In the minds of most of us, I think, there has been a vague notion that the Chinese have always smoked opium, that opium is in some peculiar way a necessity to the Chinese constitution. Even among those who know the extraordinary history of this morbidly fascinating vegetable product, who know that the India-grown British drug was pushed and smuggled and bayoneted into China during a century of desperate protest and even armed resistance from these yellow people, it has been a popular argument to assert that the Chinese have only themselves to blame for the “demand” that made the trade possible. Of this “demand,” and of how it was worked up by Christian traders, we shall speak at some length in later chapters. “Educational methods” in the extending of trade can hardly be said to have originated with the modern trust. The curious fact is that the Chinese didn’t use opium and didn’t want opium.

Samuel Merwin. Drugging a Nation: The Story of China and the Opium Curse (Kindle Locations 123-129).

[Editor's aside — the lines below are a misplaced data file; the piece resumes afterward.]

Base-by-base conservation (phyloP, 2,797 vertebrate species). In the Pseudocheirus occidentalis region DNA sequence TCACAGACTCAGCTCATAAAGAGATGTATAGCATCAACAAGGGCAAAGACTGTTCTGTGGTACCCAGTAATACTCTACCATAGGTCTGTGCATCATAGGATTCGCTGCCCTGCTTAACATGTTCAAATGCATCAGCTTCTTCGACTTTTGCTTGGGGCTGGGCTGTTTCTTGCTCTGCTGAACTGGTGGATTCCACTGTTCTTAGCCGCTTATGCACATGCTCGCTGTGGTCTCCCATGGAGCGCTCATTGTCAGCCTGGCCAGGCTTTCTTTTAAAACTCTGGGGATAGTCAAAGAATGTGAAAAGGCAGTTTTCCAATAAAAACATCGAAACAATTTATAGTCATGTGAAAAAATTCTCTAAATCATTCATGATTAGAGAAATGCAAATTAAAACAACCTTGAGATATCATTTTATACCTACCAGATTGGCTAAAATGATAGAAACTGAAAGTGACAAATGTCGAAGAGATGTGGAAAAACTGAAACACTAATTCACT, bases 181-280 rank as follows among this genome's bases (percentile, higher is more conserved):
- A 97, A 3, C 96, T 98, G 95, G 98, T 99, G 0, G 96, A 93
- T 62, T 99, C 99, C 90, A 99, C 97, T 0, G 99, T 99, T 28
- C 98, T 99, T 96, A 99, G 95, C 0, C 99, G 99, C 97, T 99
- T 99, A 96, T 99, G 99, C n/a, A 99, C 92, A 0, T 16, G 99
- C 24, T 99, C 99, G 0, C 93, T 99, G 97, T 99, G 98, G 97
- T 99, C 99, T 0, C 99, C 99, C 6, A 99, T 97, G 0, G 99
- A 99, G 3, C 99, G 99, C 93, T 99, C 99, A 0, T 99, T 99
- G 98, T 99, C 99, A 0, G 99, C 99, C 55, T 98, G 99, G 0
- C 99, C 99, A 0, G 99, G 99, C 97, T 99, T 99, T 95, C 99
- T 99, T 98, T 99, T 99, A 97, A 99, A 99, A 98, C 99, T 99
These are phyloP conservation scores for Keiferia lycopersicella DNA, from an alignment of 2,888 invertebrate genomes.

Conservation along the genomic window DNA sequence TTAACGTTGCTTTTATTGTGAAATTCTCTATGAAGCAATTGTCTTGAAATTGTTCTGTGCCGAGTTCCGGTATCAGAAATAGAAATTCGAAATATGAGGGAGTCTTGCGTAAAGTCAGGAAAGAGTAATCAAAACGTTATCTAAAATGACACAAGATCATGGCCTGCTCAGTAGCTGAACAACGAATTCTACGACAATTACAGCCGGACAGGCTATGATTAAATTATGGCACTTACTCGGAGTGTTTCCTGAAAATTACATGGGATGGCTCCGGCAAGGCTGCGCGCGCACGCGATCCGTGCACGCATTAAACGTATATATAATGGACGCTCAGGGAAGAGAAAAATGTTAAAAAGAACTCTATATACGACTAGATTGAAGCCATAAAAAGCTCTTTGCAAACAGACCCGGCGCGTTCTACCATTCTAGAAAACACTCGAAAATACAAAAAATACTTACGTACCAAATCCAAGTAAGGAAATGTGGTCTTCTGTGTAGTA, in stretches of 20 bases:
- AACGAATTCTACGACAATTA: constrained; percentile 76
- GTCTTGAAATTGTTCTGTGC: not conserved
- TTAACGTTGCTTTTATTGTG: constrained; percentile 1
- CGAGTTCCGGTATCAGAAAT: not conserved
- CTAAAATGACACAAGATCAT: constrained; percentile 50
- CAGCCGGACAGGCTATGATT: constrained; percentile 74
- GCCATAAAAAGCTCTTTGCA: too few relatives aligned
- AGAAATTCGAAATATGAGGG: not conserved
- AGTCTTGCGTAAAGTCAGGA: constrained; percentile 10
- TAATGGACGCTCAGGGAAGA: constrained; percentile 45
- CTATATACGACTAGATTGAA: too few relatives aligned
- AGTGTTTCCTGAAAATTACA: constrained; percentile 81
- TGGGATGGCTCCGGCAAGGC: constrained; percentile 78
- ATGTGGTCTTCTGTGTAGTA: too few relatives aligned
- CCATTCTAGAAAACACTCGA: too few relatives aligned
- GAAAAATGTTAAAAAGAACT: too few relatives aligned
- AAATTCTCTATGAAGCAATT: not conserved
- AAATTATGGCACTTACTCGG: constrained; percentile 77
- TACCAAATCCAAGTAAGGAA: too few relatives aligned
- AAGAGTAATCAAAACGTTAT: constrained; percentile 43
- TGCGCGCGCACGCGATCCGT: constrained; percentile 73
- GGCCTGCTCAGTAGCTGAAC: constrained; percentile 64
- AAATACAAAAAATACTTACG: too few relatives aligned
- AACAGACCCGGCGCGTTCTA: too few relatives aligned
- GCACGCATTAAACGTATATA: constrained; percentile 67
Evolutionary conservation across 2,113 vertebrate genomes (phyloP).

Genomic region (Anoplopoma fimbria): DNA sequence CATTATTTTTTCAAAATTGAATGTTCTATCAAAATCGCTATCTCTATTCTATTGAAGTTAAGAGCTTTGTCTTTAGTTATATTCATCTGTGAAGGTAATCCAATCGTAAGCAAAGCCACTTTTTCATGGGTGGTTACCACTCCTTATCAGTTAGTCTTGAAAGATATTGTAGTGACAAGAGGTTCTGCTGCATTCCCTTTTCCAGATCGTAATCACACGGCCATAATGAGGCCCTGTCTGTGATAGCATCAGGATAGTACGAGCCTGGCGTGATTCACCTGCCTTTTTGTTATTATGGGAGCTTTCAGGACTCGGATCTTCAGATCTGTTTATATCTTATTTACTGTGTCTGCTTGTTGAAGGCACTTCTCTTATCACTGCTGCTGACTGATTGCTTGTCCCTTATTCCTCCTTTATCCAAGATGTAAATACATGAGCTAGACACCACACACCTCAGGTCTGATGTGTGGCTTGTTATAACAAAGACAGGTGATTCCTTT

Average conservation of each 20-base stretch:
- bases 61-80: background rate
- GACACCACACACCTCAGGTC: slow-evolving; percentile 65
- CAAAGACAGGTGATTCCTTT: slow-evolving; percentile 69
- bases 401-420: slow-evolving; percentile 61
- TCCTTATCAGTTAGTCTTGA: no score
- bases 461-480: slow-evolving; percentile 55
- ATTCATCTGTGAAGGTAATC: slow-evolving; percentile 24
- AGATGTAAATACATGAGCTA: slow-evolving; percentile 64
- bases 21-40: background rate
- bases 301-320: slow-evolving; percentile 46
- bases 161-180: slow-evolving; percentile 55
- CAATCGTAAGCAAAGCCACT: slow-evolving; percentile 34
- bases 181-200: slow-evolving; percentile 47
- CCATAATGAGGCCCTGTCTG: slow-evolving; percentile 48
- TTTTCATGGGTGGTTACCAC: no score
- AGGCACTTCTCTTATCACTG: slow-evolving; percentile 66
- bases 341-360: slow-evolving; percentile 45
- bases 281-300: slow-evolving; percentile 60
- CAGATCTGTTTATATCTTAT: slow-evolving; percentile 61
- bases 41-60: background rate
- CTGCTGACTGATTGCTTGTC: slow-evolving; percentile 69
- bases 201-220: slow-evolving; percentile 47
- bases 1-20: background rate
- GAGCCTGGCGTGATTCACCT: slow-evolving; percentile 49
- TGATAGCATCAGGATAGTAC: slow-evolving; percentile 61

[…]

It was not easy getting opium, the commodity, into the currents of trade. There was an obstacle. The Chinese were not an opium-consuming race. They did not use opium, they did not want opium, they steadily resisted the inroads of opium. But the rulers of the company were far-seeing men. Tempt misery long enough and it will take to opium.

Samuel Merwin. Drugging a Nation: The Story of China and the Opium Curse (Kindle Locations 268-270).

Merwin places the blame strictly in the hands of the British. He doesn’t introduce ambiguity into this claim. And for good measure, this atrocity was perpetrated by “Christians”.